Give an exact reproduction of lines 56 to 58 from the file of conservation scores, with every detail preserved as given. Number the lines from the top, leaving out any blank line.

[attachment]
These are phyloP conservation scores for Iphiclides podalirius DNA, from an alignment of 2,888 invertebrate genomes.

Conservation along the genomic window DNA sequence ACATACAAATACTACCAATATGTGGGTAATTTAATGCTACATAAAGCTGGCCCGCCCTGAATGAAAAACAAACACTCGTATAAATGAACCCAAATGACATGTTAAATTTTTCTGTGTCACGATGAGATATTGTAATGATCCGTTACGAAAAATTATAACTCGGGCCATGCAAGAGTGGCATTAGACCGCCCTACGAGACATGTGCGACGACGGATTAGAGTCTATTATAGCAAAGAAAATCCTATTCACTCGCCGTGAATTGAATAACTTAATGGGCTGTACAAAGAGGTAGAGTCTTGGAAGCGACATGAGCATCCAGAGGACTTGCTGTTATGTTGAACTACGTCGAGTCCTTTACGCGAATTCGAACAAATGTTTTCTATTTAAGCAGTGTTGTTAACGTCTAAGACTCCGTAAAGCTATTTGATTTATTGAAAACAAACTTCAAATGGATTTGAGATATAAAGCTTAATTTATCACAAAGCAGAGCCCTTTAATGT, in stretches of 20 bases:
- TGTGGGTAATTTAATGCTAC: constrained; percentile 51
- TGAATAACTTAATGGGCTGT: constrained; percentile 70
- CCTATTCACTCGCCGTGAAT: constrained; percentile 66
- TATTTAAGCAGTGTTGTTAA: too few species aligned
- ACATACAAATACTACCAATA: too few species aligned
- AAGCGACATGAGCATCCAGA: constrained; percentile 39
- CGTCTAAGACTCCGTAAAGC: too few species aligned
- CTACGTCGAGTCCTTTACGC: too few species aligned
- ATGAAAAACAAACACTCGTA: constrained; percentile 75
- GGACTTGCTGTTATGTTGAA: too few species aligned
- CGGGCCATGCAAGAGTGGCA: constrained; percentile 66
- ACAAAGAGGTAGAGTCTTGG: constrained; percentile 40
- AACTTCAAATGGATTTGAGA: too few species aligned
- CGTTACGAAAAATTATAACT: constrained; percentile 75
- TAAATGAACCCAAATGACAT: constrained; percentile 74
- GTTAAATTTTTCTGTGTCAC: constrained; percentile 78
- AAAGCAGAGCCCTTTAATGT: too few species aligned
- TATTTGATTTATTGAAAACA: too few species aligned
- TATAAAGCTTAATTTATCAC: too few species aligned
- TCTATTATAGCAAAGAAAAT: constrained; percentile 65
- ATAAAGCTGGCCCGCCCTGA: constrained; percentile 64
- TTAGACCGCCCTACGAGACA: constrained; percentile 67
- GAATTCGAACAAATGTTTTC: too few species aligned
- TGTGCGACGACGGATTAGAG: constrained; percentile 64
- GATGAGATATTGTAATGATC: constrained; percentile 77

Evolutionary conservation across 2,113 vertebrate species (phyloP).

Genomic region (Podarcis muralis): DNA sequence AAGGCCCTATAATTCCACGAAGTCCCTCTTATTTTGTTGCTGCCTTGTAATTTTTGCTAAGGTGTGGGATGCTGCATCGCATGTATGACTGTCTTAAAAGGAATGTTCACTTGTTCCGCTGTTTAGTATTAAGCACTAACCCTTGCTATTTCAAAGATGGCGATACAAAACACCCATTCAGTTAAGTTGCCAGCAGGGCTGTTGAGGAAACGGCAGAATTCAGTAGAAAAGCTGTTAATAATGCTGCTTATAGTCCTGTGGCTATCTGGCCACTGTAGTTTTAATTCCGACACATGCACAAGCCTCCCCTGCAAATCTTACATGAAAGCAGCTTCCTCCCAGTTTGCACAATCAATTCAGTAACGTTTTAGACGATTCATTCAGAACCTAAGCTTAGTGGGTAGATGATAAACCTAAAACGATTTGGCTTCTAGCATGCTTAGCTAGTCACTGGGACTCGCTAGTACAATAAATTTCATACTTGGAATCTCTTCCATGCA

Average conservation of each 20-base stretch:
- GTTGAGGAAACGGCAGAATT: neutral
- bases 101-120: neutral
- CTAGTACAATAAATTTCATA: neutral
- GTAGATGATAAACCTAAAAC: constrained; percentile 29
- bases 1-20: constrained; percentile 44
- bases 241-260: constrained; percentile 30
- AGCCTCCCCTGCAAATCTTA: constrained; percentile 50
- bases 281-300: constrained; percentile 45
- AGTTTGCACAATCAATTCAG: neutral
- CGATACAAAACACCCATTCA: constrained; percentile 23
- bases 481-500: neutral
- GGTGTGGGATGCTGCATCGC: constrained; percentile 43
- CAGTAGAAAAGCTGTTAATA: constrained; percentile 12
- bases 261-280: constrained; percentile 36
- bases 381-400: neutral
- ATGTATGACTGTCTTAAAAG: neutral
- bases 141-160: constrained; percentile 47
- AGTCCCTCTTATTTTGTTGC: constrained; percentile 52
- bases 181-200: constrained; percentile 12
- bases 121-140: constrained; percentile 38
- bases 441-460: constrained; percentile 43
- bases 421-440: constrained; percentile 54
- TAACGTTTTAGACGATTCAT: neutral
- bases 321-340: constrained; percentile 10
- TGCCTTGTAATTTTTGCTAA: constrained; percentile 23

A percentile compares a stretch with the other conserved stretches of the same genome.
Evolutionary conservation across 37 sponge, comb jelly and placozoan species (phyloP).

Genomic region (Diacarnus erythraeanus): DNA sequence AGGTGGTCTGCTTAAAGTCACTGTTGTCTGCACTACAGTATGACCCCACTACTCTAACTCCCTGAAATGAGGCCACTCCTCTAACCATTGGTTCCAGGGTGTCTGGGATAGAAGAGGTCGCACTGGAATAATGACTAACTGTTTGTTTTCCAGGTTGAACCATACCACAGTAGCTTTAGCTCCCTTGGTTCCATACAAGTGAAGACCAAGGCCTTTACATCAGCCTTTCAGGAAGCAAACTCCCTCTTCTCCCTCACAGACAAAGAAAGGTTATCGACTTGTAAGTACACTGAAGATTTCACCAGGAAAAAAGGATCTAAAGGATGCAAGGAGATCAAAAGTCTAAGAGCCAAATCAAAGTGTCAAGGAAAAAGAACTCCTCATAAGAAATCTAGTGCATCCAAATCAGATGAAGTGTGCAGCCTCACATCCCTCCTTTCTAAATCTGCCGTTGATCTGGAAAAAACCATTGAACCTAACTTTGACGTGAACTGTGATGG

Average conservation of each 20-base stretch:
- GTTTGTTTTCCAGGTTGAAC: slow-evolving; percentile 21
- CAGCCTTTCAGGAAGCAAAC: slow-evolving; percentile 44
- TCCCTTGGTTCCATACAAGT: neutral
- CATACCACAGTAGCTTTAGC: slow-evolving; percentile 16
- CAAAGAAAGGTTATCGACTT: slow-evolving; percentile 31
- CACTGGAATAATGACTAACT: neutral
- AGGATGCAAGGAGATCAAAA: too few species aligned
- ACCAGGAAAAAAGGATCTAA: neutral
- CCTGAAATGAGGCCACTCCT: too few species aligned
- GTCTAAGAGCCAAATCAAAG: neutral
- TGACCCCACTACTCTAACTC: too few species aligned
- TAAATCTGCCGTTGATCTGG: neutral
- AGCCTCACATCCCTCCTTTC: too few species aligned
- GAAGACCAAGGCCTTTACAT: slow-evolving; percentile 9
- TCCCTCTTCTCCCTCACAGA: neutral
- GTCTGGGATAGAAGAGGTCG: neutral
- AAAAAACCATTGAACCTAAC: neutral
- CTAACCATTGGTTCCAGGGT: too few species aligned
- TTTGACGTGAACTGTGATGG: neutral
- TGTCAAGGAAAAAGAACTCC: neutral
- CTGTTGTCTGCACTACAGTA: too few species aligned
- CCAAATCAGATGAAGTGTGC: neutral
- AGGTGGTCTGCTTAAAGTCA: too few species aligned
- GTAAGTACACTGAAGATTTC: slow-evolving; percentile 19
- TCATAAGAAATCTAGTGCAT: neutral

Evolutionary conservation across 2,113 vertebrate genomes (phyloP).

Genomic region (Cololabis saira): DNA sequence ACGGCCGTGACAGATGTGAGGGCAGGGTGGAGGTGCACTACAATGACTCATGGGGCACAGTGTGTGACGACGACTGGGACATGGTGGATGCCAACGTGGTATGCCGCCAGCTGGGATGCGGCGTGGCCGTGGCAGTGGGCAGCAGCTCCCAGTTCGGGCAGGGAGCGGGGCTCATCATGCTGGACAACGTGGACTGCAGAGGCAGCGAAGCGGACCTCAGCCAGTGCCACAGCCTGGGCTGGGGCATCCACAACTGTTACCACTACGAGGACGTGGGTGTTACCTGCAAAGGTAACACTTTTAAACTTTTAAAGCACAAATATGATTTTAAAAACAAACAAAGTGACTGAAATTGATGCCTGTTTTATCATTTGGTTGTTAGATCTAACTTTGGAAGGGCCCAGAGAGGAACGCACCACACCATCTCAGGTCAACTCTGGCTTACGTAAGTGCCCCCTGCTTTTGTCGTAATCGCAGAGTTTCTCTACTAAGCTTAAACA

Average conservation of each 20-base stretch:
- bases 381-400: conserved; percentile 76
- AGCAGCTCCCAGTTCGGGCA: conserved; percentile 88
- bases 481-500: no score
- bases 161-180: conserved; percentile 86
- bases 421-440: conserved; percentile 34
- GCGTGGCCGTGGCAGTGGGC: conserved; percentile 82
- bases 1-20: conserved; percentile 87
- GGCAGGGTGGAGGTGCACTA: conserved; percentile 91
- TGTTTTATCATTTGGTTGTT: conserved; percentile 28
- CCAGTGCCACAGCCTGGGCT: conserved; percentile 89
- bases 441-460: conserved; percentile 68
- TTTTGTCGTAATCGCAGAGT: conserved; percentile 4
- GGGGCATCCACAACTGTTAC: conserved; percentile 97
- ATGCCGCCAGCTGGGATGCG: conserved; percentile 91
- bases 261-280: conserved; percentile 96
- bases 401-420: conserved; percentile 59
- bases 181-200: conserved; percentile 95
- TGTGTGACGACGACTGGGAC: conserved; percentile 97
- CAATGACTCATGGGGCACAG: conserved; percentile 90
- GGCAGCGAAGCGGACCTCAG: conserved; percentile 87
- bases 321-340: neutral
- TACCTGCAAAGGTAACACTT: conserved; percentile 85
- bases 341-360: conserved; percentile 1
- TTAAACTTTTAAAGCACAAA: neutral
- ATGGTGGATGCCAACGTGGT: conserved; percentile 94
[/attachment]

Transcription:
A percentile compares a stretch with the other conserved stretches of the same genome.
Evolutionary conservation across 37 sponge, comb jelly and placozoan species (phyloP).

Genomic region (Diacarnus erythraeanus): DNA sequence AGGTGGTCTGCTTAAAGTCACTGTTGTCTGCACTACAGTATGACCCCACTACTCTAACTCCCTGAAATGAGGCCACTCCTCTAACCATTGGTTCCAGGGTGTCTGGGATAGAAGAGGTCGCACTGGAATAATGACTAACTGTTTGTTTTCCAGGTTGAACCATACCACAGTAGCTTTAGCTCCCTTGGTTCCATACAAGTGAAGACCAAGGCCTTTACATCAGCCTTTCAGGAAGCAAACTCCCTCTTCTCCCTCACAGACAAAGAAAGGTTATCGACTTGTAAGTACACTGAAGATTTCACCAGGAAAAAAGGATCTAAAGGATGCAAGGAGATCAAAAGTCTAAGAGCCAAATCAAAGTGTCAAGGAAAAAGAACTCCTCATAAGAAATCTAGTGCATCCAAATCAGATGAAGTGTGCAGCCTCACATCCCTCCTTTCTAAATCTGCCGTTGATCTGGAAAAAACCATTGAACCTAACTTTGACGTGAACTGTGATGG